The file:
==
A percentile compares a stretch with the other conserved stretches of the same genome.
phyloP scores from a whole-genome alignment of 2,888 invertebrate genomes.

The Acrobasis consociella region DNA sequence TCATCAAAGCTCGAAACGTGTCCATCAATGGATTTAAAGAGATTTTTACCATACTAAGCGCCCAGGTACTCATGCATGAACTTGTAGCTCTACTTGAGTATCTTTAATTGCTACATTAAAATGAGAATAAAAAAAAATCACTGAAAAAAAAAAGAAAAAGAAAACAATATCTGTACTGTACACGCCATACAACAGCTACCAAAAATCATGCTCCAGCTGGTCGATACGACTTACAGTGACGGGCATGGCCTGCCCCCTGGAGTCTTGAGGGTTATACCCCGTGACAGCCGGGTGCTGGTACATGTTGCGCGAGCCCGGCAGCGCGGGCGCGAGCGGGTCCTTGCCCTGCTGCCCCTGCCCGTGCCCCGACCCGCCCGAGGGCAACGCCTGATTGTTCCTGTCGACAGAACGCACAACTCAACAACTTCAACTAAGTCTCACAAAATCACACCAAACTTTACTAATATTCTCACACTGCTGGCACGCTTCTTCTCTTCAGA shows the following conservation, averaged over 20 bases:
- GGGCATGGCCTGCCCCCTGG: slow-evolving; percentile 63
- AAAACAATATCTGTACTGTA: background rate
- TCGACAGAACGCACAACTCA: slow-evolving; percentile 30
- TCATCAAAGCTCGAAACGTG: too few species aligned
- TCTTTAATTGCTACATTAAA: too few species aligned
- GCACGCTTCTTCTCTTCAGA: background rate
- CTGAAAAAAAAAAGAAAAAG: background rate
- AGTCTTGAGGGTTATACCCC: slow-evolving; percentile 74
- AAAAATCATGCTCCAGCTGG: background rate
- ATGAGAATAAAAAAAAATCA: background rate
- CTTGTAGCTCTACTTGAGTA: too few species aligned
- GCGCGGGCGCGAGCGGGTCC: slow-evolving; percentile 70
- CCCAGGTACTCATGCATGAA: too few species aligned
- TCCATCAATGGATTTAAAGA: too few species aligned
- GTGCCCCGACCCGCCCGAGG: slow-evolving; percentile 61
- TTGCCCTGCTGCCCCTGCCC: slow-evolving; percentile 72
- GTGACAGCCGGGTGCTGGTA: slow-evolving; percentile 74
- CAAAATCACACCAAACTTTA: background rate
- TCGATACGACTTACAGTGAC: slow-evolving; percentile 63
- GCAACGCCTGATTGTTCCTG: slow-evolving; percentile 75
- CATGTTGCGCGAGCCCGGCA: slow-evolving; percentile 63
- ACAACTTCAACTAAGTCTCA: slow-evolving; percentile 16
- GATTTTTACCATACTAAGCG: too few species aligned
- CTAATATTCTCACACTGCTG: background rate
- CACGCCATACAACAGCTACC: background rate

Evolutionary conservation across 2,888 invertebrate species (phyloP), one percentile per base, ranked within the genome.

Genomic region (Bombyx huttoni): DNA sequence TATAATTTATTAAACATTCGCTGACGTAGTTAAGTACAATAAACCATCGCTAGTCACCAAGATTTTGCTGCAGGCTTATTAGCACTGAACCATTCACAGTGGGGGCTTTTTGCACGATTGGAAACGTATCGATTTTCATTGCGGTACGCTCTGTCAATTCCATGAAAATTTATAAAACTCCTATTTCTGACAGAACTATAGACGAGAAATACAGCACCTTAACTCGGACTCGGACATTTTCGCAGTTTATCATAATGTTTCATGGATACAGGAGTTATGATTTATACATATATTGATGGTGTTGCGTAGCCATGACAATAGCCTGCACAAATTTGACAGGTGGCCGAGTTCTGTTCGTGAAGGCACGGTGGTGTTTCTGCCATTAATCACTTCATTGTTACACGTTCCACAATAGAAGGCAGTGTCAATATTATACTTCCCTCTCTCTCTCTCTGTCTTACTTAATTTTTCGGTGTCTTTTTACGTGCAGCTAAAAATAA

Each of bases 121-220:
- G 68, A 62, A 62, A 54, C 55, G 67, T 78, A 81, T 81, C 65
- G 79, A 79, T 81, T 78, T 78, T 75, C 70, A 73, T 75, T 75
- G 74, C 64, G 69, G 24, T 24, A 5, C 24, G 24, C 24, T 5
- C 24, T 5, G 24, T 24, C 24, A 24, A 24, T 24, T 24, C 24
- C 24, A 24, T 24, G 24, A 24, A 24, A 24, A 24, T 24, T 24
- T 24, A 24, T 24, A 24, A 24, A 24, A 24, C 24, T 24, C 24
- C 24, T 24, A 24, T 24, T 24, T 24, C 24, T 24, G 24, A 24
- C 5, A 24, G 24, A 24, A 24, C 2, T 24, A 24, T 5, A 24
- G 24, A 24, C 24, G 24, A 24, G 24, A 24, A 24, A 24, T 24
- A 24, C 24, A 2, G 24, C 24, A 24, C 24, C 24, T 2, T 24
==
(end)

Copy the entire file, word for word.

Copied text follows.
A percentile compares a stretch with the other conserved stretches of the same genome.
phyloP scores from a whole-genome alignment of 2,888 invertebrate genomes.

The Acrobasis consociella region DNA sequence TCATCAAAGCTCGAAACGTGTCCATCAATGGATTTAAAGAGATTTTTACCATACTAAGCGCCCAGGTACTCATGCATGAACTTGTAGCTCTACTTGAGTATCTTTAATTGCTACATTAAAATGAGAATAAAAAAAAATCACTGAAAAAAAAAAGAAAAAGAAAACAATATCTGTACTGTACACGCCATACAACAGCTACCAAAAATCATGCTCCAGCTGGTCGATACGACTTACAGTGACGGGCATGGCCTGCCCCCTGGAGTCTTGAGGGTTATACCCCGTGACAGCCGGGTGCTGGTACATGTTGCGCGAGCCCGGCAGCGCGGGCGCGAGCGGGTCCTTGCCCTGCTGCCCCTGCCCGTGCCCCGACCCGCCCGAGGGCAACGCCTGATTGTTCCTGTCGACAGAACGCACAACTCAACAACTTCAACTAAGTCTCACAAAATCACACCAAACTTTACTAATATTCTCACACTGCTGGCACGCTTCTTCTCTTCAGA shows the following conservation, averaged over 20 bases:
- GGGCATGGCCTGCCCCCTGG: slow-evolving; percentile 63
- AAAACAATATCTGTACTGTA: background rate
- TCGACAGAACGCACAACTCA: slow-evolving; percentile 30
- TCATCAAAGCTCGAAACGTG: too few species aligned
- TCTTTAATTGCTACATTAAA: too few species aligned
- GCACGCTTCTTCTCTTCAGA: background rate
- CTGAAAAAAAAAAGAAAAAG: background rate
- AGTCTTGAGGGTTATACCCC: slow-evolving; percentile 74
- AAAAATCATGCTCCAGCTGG: background rate
- ATGAGAATAAAAAAAAATCA: background rate
- CTTGTAGCTCTACTTGAGTA: too few species aligned
- GCGCGGGCGCGAGCGGGTCC: slow-evolving; percentile 70
- CCCAGGTACTCATGCATGAA: too few species aligned
- TCCATCAATGGATTTAAAGA: too few species aligned
- GTGCCCCGACCCGCCCGAGG: slow-evolving; percentile 61
- TTGCCCTGCTGCCCCTGCCC: slow-evolving; percentile 72
- GTGACAGCCGGGTGCTGGTA: slow-evolving; percentile 74
- CAAAATCACACCAAACTTTA: background rate
- TCGATACGACTTACAGTGAC: slow-evolving; percentile 63
- GCAACGCCTGATTGTTCCTG: slow-evolving; percentile 75
- CATGTTGCGCGAGCCCGGCA: slow-evolving; percentile 63
- ACAACTTCAACTAAGTCTCA: slow-evolving; percentile 16
- GATTTTTACCATACTAAGCG: too few species aligned
- CTAATATTCTCACACTGCTG: background rate
- CACGCCATACAACAGCTACC: background rate

Evolutionary conservation across 2,888 invertebrate species (phyloP), one percentile per base, ranked within the genome.

Genomic region (Bombyx huttoni): DNA sequence TATAATTTATTAAACATTCGCTGACGTAGTTAAGTACAATAAACCATCGCTAGTCACCAAGATTTTGCTGCAGGCTTATTAGCACTGAACCATTCACAGTGGGGGCTTTTTGCACGATTGGAAACGTATCGATTTTCATTGCGGTACGCTCTGTCAATTCCATGAAAATTTATAAAACTCCTATTTCTGACAGAACTATAGACGAGAAATACAGCACCTTAACTCGGACTCGGACATTTTCGCAGTTTATCATAATGTTTCATGGATACAGGAGTTATGATTTATACATATATTGATGGTGTTGCGTAGCCATGACAATAGCCTGCACAAATTTGACAGGTGGCCGAGTTCTGTTCGTGAAGGCACGGTGGTGTTTCTGCCATTAATCACTTCATTGTTACACGTTCCACAATAGAAGGCAGTGTCAATATTATACTTCCCTCTCTCTCTCTCTGTCTTACTTAATTTTTCGGTGTCTTTTTACGTGCAGCTAAAAATAA

Each of bases 121-220:
- G 68, A 62, A 62, A 54, C 55, G 67, T 78, A 81, T 81, C 65
- G 79, A 79, T 81, T 78, T 78, T 75, C 70, A 73, T 75, T 75
- G 74, C 64, G 69, G 24, T 24, A 5, C 24, G 24, C 24, T 5
- C 24, T 5, G 24, T 24, C 24, A 24, A 24, T 24, T 24, C 24
- C 24, A 24, T 24, G 24, A 24, A 24, A 24, A 24, T 24, T 24
- T 24, A 24, T 24, A 24, A 24, A 24, A 24, C 24, T 24, C 24
- C 24, T 24, A 24, T 24, T 24, T 24, C 24, T 24, G 24, A 24
- C 5, A 24, G 24, A 24, A 24, C 2, T 24, A 24, T 5, A 24
- G 24, A 24, C 24, G 24, A 24, G 24, A 24, A 24, A 24, T 24
- A 24, C 24, A 2, G 24, C 24, A 24, C 24, C 24, T 2, T 24